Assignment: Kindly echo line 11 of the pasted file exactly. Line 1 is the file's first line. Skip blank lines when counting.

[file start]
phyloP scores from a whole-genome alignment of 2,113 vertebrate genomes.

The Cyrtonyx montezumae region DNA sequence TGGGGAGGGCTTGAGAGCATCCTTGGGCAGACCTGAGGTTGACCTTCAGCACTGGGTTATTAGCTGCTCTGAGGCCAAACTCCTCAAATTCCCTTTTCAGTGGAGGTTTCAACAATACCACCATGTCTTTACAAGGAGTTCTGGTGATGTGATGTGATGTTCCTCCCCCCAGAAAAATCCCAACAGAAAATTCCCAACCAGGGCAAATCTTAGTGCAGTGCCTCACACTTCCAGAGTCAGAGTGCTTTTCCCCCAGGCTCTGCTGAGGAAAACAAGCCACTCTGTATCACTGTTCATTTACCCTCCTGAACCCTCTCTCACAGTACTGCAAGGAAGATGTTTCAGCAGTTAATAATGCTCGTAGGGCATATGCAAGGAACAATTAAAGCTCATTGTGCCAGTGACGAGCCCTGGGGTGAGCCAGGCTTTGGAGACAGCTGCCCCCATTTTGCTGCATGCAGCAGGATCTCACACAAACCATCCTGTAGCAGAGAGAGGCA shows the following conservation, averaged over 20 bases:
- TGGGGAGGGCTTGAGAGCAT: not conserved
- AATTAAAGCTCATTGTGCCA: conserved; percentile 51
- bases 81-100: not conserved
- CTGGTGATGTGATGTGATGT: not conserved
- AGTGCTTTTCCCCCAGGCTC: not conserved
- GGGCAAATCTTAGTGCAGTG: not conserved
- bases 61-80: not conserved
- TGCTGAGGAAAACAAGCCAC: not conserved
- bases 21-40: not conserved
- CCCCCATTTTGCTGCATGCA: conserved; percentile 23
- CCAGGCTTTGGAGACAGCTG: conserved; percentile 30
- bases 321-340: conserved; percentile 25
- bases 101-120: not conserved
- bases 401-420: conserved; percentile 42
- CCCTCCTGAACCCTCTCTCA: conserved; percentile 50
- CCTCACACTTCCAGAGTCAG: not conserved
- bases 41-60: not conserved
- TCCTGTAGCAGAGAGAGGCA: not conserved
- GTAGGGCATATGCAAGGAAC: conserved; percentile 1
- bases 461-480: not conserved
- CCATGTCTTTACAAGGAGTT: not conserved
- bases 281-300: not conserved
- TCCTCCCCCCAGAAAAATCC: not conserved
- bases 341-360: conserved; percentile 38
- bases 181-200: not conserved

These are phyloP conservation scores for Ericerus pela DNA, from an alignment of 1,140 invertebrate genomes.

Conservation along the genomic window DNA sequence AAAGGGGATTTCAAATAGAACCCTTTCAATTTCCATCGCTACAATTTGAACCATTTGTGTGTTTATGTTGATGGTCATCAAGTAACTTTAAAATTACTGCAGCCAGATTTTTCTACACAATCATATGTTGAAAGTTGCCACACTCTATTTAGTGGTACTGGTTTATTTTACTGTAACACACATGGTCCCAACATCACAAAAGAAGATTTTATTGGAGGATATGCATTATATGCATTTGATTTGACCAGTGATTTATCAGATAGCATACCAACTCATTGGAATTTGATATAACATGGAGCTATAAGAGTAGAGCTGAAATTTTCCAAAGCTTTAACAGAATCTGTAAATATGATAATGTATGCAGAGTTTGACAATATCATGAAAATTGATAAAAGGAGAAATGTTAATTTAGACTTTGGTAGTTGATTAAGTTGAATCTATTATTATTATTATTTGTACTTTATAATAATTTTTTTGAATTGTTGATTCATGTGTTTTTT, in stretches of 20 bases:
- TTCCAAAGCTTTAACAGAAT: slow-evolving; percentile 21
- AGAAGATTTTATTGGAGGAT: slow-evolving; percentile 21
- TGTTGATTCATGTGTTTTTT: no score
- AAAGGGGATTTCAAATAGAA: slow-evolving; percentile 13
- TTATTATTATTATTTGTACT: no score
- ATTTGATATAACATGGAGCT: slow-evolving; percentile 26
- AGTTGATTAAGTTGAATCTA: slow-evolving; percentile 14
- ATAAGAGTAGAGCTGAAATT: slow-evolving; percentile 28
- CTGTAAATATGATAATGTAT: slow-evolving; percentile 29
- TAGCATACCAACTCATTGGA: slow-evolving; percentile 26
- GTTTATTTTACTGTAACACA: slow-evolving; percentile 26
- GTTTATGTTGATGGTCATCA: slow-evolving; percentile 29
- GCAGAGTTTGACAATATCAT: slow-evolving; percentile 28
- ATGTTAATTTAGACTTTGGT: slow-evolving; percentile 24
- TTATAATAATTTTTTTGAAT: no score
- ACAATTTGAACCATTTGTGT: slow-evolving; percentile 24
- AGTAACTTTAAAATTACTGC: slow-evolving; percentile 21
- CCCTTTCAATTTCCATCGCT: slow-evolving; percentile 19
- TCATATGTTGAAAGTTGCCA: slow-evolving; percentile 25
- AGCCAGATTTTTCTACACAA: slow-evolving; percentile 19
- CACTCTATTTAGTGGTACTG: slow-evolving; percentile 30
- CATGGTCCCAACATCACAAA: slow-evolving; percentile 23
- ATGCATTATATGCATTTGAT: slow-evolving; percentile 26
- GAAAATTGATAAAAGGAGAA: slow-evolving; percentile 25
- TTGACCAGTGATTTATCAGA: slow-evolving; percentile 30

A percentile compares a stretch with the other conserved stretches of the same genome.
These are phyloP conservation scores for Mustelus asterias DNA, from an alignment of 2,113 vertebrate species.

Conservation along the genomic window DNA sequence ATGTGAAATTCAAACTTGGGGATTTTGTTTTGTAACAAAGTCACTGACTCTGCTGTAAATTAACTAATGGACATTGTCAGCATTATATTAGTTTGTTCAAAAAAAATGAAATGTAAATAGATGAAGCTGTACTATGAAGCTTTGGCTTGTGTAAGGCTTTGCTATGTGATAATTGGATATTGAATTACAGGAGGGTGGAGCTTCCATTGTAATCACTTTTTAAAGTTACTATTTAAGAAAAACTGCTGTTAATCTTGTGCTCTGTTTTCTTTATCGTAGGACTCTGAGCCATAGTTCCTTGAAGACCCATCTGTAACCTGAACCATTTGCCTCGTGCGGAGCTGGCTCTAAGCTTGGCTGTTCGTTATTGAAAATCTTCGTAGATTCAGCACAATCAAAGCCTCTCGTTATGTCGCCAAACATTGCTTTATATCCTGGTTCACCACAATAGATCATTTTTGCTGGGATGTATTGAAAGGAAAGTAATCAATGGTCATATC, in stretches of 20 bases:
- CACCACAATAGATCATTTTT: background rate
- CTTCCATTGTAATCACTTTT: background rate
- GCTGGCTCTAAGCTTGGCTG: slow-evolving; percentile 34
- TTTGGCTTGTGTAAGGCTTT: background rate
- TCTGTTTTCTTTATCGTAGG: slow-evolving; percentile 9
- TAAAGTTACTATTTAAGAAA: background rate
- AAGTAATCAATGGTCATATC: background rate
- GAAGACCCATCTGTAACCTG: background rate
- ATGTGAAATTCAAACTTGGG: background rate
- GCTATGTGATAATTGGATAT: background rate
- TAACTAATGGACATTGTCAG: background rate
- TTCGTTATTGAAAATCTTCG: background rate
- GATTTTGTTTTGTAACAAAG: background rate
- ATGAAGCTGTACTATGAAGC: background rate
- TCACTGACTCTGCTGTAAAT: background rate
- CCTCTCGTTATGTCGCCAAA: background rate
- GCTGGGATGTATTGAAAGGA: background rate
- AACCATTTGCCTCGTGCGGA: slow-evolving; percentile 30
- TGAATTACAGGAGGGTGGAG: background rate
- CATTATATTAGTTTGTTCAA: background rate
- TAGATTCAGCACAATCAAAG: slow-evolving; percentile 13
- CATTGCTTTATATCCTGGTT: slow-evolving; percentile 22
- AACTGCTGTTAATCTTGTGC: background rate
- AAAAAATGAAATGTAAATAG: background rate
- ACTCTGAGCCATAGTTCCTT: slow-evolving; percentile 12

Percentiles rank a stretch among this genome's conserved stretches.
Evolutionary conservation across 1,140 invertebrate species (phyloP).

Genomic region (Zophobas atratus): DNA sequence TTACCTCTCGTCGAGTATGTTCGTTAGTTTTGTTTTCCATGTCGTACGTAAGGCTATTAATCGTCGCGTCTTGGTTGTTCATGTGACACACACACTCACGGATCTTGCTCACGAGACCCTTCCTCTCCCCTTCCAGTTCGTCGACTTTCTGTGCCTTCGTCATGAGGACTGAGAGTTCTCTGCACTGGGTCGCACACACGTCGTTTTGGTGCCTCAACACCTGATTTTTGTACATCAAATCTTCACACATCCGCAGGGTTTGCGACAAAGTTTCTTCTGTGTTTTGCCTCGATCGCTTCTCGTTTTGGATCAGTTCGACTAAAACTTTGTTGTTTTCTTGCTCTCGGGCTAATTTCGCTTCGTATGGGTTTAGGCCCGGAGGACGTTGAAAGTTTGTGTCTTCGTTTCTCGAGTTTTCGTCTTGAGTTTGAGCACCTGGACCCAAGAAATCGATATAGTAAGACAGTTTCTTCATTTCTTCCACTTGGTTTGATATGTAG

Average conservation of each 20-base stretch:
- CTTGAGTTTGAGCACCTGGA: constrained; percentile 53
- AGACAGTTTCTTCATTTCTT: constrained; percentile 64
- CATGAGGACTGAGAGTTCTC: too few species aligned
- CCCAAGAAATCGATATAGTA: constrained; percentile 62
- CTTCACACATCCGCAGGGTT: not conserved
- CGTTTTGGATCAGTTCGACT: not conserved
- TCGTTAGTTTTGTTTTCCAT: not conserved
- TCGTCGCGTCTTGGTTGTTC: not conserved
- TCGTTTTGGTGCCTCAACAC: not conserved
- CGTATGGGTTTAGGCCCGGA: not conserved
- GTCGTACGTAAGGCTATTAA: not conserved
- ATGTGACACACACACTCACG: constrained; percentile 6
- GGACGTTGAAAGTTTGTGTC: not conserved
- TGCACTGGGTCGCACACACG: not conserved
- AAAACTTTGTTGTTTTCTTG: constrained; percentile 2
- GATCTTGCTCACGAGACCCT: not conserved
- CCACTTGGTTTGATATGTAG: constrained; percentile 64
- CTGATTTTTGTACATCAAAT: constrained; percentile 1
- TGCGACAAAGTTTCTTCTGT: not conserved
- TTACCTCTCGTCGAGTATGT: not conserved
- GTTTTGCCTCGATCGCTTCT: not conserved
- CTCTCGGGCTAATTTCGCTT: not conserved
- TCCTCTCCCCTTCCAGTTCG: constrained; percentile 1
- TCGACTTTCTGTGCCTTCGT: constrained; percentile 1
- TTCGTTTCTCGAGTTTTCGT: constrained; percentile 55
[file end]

- bases 21-40: not conserved